UTaylor526 wrote:New topic to consider.
With the emergence of the Kindle, ereader, and iPAD, when will we begin to see more digital books? Is this something we can start looking into already? Even if we can just get our reference materials (Blacks, etc.) on one it would be a serious space/weight saver.
I know Westlaw is already an online source but I'm not sure what other reference sources we will use as 1Ls.
ooh! Digital publishing! This is one of my favorite topics. (nerd alert.)
As far as your closing remark goes, in law school you use the Westlaw and Lexis databases most often. Obviously, the code itself is also available online independently of those resources. But textbooks aren't digital and won't be anytime soon.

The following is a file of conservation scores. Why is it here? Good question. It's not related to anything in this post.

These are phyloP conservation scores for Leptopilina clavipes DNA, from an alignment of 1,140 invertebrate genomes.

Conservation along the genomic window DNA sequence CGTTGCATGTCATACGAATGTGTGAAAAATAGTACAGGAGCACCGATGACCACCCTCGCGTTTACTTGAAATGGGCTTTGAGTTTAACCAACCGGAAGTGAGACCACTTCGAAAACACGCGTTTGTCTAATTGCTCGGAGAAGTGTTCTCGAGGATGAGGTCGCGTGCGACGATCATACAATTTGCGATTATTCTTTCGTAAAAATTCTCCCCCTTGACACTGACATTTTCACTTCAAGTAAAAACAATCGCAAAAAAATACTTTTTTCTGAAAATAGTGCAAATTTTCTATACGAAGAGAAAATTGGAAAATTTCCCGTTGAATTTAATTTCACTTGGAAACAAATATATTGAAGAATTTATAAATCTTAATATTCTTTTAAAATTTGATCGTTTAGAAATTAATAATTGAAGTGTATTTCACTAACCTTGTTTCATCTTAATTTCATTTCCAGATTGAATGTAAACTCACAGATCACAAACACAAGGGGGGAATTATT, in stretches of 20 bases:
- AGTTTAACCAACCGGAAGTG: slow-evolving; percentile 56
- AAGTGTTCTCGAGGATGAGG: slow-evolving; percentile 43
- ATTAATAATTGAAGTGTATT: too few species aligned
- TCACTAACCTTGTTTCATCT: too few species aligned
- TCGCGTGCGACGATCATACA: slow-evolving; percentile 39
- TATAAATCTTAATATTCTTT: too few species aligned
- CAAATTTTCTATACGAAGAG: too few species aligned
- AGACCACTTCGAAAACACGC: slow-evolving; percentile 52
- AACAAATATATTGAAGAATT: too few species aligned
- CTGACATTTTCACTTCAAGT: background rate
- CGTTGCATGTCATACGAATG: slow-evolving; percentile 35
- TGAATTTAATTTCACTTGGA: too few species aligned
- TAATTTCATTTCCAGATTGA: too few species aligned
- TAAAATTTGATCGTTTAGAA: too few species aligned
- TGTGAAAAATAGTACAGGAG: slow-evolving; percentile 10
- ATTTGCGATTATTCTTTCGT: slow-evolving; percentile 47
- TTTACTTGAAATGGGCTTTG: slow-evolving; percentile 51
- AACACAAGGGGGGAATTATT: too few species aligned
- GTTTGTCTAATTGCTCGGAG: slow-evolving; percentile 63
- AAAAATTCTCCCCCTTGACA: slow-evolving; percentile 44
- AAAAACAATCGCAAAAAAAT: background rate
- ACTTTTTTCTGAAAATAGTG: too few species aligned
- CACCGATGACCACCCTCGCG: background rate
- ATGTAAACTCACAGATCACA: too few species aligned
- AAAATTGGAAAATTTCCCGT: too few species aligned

Textbook publishers are INCREDIBLY resistant to the idea of digital academic texts, on account of fears of copyright abuses. (Really they're just afraid they'll have to charge less for virtual editions.) Unfortunately for the publishers, they may not have a choice. The state of California has already passed a law that by 2020 (not that this helps us any) textbook publishers have to provide digital alternatives to print editions. And there's a group of law professors that are tired of waiting around for the publishers - they've already started a digital "press" for law textbooks.
Pardon my overzealous interest in this subject. I'm a librarian.